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The strength of Canadian and global equities thrust the returns of Canadian defined-benefits (DB) pension plans into positive territory, rising by 2.9% in the second quarter (Q2) of 2016, according to a report by Toronto-based Royal Bank of Canada’s (RBC) investor and treasury services arm.

The outperformance of the Canadian material and energy sectors is one reason DB plans fared much better in Q2 compared with their first quarter (Q1) results, which dropped by 0.03% overall.

These sectors largely offset “a quarter of sustained market volatility and economic uncertainty globally, particularly in the period surrounding the U.K. referendum, which saw the U.S. dollar drop considerably and bond yields hit record lows,” says James Rausch, head of client coverage in Canada and global head of banks, brokers and exchanges for RBC Investor and Treasury Services, in a statement.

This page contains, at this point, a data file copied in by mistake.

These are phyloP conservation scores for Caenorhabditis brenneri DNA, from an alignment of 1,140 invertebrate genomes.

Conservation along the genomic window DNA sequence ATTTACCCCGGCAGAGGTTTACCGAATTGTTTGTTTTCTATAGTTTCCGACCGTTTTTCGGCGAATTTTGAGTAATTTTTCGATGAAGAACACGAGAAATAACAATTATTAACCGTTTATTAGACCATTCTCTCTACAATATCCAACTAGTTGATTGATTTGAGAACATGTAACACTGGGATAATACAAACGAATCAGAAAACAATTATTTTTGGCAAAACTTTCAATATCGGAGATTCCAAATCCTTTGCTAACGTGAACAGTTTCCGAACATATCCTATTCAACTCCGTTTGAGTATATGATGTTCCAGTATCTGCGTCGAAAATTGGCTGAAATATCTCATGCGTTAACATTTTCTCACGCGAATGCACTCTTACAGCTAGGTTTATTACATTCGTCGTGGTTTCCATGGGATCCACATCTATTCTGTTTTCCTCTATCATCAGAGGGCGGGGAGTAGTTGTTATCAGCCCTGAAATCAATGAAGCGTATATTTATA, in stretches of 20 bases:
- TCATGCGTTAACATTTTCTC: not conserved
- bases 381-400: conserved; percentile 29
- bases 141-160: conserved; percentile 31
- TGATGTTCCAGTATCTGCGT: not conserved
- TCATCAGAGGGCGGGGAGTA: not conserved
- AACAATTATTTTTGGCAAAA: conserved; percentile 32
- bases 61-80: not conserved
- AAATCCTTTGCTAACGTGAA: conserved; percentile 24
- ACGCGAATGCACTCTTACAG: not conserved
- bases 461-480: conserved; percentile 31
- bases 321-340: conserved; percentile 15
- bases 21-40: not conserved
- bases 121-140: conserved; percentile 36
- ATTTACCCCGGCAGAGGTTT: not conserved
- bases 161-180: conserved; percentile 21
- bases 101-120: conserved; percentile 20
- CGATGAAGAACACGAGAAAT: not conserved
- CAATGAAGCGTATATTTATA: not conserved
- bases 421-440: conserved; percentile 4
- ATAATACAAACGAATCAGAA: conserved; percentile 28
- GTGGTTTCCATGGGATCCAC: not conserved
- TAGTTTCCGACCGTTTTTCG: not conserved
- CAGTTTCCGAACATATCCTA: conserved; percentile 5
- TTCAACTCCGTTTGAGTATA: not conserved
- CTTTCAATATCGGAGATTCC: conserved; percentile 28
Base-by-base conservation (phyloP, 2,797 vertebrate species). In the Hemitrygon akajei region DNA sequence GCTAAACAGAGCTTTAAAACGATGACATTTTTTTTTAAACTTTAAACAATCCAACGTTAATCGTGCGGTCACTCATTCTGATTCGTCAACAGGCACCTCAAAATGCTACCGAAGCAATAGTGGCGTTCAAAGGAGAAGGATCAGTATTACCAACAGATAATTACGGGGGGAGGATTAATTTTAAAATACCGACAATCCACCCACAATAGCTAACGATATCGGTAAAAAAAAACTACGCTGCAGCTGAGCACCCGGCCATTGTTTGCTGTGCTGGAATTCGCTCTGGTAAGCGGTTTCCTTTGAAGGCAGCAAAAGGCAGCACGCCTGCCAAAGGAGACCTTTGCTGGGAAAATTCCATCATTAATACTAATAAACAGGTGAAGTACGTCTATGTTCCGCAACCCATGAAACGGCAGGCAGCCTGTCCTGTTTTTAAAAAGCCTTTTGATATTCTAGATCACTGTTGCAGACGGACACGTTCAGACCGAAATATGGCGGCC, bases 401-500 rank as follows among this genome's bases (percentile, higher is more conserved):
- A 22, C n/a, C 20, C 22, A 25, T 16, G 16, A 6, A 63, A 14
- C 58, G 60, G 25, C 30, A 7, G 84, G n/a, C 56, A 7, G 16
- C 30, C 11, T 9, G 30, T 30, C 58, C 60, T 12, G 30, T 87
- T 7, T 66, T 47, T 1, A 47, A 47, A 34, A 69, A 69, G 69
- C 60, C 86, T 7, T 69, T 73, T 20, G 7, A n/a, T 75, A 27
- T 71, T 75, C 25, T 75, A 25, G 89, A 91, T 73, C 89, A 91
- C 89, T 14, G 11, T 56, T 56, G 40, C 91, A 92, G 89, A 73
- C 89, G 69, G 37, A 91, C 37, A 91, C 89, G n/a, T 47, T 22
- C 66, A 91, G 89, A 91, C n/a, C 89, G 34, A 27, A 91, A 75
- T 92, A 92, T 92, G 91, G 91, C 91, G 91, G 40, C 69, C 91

The materials sector produced a strong return of 26.9% in Q2, which was a primary reason that Canadian equities posted a gain of 4% for the median Canadian DB pension plan. Canadian pensions underperformed the S&P/TSX composite index return of 5.1% in Q2 because pensions underweight materials, the best performing sector in the index.

The energy sector was an additional help to the success of Canadian equities as it posted a return of 9.5% thanks to a rise in crude oil prices.

Canadian fixed-income holdings also saw a boost with a return of 3.1% in Q2 compared with 1.8% in Q1.

Global equities in Canadian DB pension plans were also in positive territory in Q2 with a return of 1.6%, a significant jump from a loss of 6.2% in Q1. Global equities within DB pension plans slightly outperformed the MSCI world index, which posted a return of 1.4% in Q2, also a stark improvement from the drop of 7.2% in Q1.

“While global equities swung into positive territory, markets continued to experience significant volatility over the course of the quarter amidst downward pressure stemming from persisting concerns around slowing global economic growth as well as the U.K. referendum,” the report states.

Going forward, global investors will be looking for clarity regarding the U.K.’s exit from the European Union, which may contribute to ongoing market volatility for the foreseeable future, according to Rausch.

RBC’s “all-plan universe” tracks the performance and asset allocation of more than $650 billion in assets under management across Canadian DB pension plans.

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